Creating a Favicon for Your Website

Editing a favicon in GIMPWhen developing a new website, one of the last things that usually gets done is designing and creating a “favorite” icon for the site. The favicon is an icon that gets displayed in various places for your website visitors. Visitors using tabbed browsers (IE7 and 8, Firefox 2+, Chrome, Safari and Opera) will see the favicon at the left edge of the tab marker; the icon will be used in the bookmarks menu and/or toolbar when the visitor bookmarks your website; it is used as the shortcut icon on Windows when someone creates a desktop shortcut for the website and more.

Although it is possible to use GIF, PNG, JPG and BMP files as your favicon, browser support can sometimes be really inconsistent for those file formats. However, the Windows icon (ICO) format is pretty universally supported, and allows a great deal more flexibility than some of the other file formats.

Unfortunately, however, Photoshop users have probably figured out by now that PS does not support the ICO file format and are probably scratching their heads trying to figure out how to create a favicon file. There are plug-ins available for both Photoshop and Fireworks that allow designers to export images as ICO files, but those may not be ideal for all users.

Instead, you can easily download The GIMP for free (available on Windows, Linux and Mac), which has native support for ICO files.

Using TimThumb with WordPress MU

A few days ago, I saw a post on Smashing Magazine outlining ten tips to give your WordPress blog a little more personality. While most of the tips don’t really apply to the blogs on which I’m currently working, tip number two piqued my interest.

Tip number two explains how to display a list of “related posts” at the bottom of each post, and tells you how to add icons to each of those related posts. Unfortunately, when I attempted to implement the tip on one of my WordPress MU blogs, I found that it didn’t work for a few reasons.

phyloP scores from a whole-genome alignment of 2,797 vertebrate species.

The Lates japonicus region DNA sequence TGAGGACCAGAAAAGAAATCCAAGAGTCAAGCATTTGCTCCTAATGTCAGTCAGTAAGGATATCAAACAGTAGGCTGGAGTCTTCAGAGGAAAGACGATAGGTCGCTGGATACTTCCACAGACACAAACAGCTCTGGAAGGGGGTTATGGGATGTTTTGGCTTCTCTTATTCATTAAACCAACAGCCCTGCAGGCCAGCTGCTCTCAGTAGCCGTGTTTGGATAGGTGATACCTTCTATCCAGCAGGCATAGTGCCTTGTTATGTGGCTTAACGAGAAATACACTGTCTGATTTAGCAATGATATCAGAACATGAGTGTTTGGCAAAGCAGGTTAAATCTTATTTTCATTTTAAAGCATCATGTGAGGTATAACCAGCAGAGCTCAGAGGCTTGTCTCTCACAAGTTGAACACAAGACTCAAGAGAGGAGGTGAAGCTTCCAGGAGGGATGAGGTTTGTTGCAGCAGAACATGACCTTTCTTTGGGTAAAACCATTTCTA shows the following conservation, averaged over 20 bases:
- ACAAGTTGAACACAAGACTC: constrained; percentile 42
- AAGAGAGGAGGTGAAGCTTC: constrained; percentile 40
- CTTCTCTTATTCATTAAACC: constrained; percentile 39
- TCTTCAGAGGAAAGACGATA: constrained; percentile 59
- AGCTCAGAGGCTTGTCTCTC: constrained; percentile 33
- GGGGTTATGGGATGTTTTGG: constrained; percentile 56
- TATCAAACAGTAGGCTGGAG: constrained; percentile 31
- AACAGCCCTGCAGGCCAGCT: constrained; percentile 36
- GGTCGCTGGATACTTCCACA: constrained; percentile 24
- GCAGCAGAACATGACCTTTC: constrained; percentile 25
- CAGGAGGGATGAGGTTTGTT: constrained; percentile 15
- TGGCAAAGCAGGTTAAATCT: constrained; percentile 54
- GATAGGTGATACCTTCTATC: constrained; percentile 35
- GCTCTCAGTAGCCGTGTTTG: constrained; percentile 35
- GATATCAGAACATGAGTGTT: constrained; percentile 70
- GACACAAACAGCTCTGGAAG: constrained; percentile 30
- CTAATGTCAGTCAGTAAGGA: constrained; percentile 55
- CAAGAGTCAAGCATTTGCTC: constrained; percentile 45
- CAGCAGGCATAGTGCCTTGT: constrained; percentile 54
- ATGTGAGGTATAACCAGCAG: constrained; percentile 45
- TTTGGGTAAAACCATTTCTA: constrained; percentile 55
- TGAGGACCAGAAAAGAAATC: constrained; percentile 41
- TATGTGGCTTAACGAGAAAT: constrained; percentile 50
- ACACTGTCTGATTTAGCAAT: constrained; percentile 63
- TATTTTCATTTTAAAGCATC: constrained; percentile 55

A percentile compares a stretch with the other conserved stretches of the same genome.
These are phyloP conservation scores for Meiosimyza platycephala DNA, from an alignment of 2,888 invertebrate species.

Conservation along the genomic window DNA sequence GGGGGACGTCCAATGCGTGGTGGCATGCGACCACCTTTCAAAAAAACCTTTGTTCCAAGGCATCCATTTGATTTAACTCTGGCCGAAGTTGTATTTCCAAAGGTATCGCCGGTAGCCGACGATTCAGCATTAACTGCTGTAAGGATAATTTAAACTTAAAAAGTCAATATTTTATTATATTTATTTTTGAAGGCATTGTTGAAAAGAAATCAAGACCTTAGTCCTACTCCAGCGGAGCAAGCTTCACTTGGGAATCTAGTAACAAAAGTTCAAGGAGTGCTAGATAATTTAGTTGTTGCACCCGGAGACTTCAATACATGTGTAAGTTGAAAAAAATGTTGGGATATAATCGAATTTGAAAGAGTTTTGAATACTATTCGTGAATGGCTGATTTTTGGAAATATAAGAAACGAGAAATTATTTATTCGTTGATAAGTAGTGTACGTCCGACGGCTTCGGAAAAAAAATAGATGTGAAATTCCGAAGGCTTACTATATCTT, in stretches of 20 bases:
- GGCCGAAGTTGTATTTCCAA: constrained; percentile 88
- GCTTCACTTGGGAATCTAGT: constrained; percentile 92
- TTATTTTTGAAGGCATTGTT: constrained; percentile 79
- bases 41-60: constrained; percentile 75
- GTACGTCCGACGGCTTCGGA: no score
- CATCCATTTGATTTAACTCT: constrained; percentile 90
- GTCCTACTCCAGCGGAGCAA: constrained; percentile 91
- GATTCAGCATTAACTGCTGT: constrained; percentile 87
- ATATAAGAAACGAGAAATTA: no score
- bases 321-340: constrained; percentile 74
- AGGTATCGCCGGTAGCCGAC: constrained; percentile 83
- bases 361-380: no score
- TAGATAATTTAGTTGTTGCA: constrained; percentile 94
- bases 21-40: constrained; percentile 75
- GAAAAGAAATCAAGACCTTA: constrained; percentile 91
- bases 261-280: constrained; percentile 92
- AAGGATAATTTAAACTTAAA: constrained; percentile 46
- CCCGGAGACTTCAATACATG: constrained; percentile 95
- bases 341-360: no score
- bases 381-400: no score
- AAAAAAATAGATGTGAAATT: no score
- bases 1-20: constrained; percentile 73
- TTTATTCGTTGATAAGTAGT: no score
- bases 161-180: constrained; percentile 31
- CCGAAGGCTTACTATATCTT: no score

1. The tip uses a meta element called “post-img” which, as I’ve found since attempting to implement the tip, isn’t a standard WordPress element.
  2. TimThumb doesn’t work with WordPress MU out-of-the-box.

So, I set out trying to figure out how I should implement the tip. Following are the results of my tinkering.

Optimize Your JPEGs with PHP

If you’re anything like me, you put a lot of images and photographs on your Web site without opening them in PhotoShop to optimize them for the Web, first. Generally, if I download an image from the Web or I get an image e-mailed to me to add to the Web site, as long as it’s the right size, I just upload it and move on.

Unfortunately, however, those images are usually quite bloated and not compressed properly for the Web. With PHP, though, you can easily optimize an entire directory full of JPEG and PNG images with one simple script without losing any noticeable quality.

Accessibly Use Image Headers

A while ago, I heard rumors that the next incarnation of HTML would include support for easily replacing HTML elements (such as headers) with images by simply adding a “src” attribute to the HTML tag. For instance, you might be able to do something like:

<h1 src="myimage.png">This is my alt text</h1>

However, it seems that the advent of this type of thing, if it ever happens, is still quite a ways off. Therefore, if you’re looking for an easy way to replace a plain text header with a nice image, for instance, a banner, you need to find another way of doing so.

This article will briefly explain how to do so using purely CSS.

SlideItMoo – A Nice Javascript Image Slider

The other day, I was in need of a simple script that would allow me to set up an image slider on one of my home pages. I basically needed to set up a carousel of promotional items and allow the users to scroll through thumbnails of the various items that are available.

After some searching and testing of various scripts, I came across SlideItMoo, an image slider that uses the Mootools javascript framework and makes it very simple to set up a slider. This is my first foray into using a javascript framework (other than those that are built into other packages like WordPress).

If you’re looking for an image or banner slider/carousel script, I highly recommend checking out SlideItMoo.